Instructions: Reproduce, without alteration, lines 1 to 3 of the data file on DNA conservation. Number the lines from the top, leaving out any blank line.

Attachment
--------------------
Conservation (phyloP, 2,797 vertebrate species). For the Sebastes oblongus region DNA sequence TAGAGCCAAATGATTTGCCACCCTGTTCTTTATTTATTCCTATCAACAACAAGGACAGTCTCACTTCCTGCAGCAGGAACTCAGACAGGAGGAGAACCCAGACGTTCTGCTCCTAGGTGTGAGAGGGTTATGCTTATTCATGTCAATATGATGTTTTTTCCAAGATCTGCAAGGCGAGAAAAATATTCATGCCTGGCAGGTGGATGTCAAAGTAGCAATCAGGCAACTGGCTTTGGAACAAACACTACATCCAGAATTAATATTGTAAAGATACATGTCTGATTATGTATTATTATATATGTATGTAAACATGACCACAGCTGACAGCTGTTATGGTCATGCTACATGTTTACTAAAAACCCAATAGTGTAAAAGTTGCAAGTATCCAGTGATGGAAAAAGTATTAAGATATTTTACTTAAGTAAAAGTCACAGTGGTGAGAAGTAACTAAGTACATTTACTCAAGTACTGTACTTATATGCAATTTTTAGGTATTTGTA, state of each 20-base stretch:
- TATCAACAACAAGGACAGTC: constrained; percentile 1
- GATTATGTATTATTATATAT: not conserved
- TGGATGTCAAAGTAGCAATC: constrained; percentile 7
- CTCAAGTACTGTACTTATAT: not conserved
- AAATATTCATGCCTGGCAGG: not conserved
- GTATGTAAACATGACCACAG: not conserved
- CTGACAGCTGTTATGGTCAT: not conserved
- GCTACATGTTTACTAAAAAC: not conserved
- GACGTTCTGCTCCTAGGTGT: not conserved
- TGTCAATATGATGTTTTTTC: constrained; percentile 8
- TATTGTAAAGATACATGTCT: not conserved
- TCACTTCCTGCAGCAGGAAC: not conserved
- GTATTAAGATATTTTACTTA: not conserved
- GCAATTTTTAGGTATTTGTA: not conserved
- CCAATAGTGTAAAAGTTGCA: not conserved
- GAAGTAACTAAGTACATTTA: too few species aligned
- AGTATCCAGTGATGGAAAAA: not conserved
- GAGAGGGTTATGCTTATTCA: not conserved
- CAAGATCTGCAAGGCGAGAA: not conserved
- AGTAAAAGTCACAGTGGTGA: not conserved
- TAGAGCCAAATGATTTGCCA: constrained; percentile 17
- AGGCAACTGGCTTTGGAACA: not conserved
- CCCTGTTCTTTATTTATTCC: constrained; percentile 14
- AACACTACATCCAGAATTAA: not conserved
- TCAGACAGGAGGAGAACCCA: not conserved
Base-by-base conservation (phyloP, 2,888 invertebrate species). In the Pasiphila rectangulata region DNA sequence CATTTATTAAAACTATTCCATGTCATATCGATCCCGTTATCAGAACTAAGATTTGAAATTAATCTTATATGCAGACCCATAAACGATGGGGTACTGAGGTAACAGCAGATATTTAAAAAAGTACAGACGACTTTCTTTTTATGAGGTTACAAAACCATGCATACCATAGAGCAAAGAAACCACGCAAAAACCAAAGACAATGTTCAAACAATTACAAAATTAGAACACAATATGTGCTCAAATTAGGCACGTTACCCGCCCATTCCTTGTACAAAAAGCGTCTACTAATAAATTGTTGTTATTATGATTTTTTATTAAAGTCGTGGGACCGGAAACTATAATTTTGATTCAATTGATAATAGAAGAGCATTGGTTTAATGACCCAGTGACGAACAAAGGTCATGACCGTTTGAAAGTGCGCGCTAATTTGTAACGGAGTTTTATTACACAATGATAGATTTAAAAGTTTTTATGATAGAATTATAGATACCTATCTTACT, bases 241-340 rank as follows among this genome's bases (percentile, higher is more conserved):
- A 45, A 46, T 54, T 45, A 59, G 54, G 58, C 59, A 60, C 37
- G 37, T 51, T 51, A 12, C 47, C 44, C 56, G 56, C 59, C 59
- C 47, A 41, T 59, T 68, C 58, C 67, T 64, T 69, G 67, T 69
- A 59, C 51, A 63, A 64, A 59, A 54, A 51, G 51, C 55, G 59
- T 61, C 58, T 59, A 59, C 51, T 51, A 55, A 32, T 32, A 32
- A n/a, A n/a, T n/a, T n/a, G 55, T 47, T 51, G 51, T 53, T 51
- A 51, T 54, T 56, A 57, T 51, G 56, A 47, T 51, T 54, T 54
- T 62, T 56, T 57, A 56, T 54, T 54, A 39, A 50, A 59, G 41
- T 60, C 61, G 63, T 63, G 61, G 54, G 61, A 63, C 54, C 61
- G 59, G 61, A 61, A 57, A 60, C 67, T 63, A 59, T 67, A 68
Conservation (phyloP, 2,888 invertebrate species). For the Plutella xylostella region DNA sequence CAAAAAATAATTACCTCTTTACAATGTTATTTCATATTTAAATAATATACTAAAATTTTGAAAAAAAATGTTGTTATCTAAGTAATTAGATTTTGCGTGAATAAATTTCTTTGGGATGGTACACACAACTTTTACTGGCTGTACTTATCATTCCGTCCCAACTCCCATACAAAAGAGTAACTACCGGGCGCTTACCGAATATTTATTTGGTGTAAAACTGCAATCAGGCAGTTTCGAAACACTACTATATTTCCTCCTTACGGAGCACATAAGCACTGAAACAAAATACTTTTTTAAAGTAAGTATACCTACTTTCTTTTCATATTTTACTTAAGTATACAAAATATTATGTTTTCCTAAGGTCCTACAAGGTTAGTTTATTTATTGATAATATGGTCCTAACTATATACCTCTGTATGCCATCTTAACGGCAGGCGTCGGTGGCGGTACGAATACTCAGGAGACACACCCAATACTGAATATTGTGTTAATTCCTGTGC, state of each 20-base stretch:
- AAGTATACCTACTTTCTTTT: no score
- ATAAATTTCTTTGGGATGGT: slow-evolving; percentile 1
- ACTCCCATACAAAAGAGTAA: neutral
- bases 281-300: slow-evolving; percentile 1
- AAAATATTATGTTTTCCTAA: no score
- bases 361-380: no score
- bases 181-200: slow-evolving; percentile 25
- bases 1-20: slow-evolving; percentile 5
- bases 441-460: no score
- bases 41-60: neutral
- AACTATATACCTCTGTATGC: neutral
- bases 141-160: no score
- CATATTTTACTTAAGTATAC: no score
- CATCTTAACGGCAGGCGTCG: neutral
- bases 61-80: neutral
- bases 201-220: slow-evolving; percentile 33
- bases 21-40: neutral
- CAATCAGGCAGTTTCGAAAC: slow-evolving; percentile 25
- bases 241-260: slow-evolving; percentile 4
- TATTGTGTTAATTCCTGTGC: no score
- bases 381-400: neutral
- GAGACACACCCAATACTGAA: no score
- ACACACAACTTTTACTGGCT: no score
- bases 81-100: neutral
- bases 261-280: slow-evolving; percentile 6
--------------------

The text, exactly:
Conservation (phyloP, 2,797 vertebrate species). For the Sebastes oblongus region DNA sequence TAGAGCCAAATGATTTGCCACCCTGTTCTTTATTTATTCCTATCAACAACAAGGACAGTCTCACTTCCTGCAGCAGGAACTCAGACAGGAGGAGAACCCAGACGTTCTGCTCCTAGGTGTGAGAGGGTTATGCTTATTCATGTCAATATGATGTTTTTTCCAAGATCTGCAAGGCGAGAAAAATATTCATGCCTGGCAGGTGGATGTCAAAGTAGCAATCAGGCAACTGGCTTTGGAACAAACACTACATCCAGAATTAATATTGTAAAGATACATGTCTGATTATGTATTATTATATATGTATGTAAACATGACCACAGCTGACAGCTGTTATGGTCATGCTACATGTTTACTAAAAACCCAATAGTGTAAAAGTTGCAAGTATCCAGTGATGGAAAAAGTATTAAGATATTTTACTTAAGTAAAAGTCACAGTGGTGAGAAGTAACTAAGTACATTTACTCAAGTACTGTACTTATATGCAATTTTTAGGTATTTGTA, state of each 20-base stretch:
- TATCAACAACAAGGACAGTC: constrained; percentile 1
- GATTATGTATTATTATATAT: not conserved